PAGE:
Mordechai Ardon - The Creation Series: Zayin Het Tet (Limited Edition Hand Signed Mourlot Lithograph)
Limited edition original lithograph. Signed and numbered by the artist.
Size: 33" x 22.4" / 84cm x 57cm
Zayin, Chet, and Tet - the 7th, 8th, and 9th Hebrew letter
Painted in vibrant shades of purple and red, this stunning lithograph will make an eye-catching addition to any room! Deep purple stains spread across a paler purple and white background. One is covered in tangled Hebrew letters in a kaleidoscope of blues, greens and purples; the other holds dozens of sticks over a spreading pool of red, next to a large letter zayin.
The lithograph is packaged in an elegant navy blue canvas portfolio.
Based on Kabbalistic concepts regarding the creation of the world by means of God's speech and the Hebrew alphabet, each work in this series of ten posters depicts a different letter in the alphabet. Ardon's rich and imaginary world is demonstrated by abstract images and vibrant colors.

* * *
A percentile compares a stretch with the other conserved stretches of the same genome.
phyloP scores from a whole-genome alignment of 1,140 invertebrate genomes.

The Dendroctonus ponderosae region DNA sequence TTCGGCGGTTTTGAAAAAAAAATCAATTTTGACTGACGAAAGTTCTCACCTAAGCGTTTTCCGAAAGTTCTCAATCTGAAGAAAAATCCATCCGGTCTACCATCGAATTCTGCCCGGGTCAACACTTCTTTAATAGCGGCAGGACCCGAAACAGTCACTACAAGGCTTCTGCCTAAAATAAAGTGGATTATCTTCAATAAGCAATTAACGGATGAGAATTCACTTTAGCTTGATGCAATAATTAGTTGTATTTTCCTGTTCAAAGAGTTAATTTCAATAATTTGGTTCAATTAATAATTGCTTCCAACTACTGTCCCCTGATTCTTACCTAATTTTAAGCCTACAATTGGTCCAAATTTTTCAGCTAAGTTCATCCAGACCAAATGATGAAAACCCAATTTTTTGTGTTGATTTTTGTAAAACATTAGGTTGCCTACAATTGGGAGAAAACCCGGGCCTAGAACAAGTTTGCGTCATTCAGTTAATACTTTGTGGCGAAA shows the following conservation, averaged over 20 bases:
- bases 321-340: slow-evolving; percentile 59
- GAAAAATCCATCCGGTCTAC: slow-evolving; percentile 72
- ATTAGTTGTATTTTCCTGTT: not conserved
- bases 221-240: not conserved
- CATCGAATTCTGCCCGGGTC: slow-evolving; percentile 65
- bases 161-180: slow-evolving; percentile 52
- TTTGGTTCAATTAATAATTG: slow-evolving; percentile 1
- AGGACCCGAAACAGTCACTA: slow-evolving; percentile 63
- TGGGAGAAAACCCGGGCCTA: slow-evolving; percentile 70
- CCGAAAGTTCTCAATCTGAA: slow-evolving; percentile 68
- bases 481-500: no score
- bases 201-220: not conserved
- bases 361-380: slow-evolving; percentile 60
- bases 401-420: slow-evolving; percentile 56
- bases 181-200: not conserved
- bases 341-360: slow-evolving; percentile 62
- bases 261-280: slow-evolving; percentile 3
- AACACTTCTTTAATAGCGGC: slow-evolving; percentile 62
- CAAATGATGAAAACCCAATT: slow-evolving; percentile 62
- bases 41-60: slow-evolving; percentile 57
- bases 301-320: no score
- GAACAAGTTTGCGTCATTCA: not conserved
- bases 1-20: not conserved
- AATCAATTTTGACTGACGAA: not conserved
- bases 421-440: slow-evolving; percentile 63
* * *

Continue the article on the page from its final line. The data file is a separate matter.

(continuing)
Mordechai Ardon (Poland 1896 – Jerusalem 1992) moved to Israel in 1993 after completing several years of study and exhibition at the Bauhaus and the Munich Academy. Influenced by modern expressionist and surreal art and inspired by the Old Masters’ techniques, Ardon’s style moved from realism to philosophical art boasting an extraordinary use and depth of color. One of Israel’s most preeminent artists, he is recognized both for his abstract style, and his use of Jewish and Kabbalistic symbolism in art. Over the years, he taught art and lectured on art appreciation at Hebrew University, directed the Bezalel Art Academy in Jerusalem, and became the artistic adviser to Israel’s Ministry of Education and Culture. After officially retiring from his illustrious career, he focused solely on his own art, and went on to produce several masterpieces including the famous Ardon windows. His work is on permanent display at galleries across the world, including the Israel and Tel Aviv Museums in Israel, London’s Tate Gallery, the Metropolitan Museum of Art in New York, and the Stedelijk Museum in Amsterdam.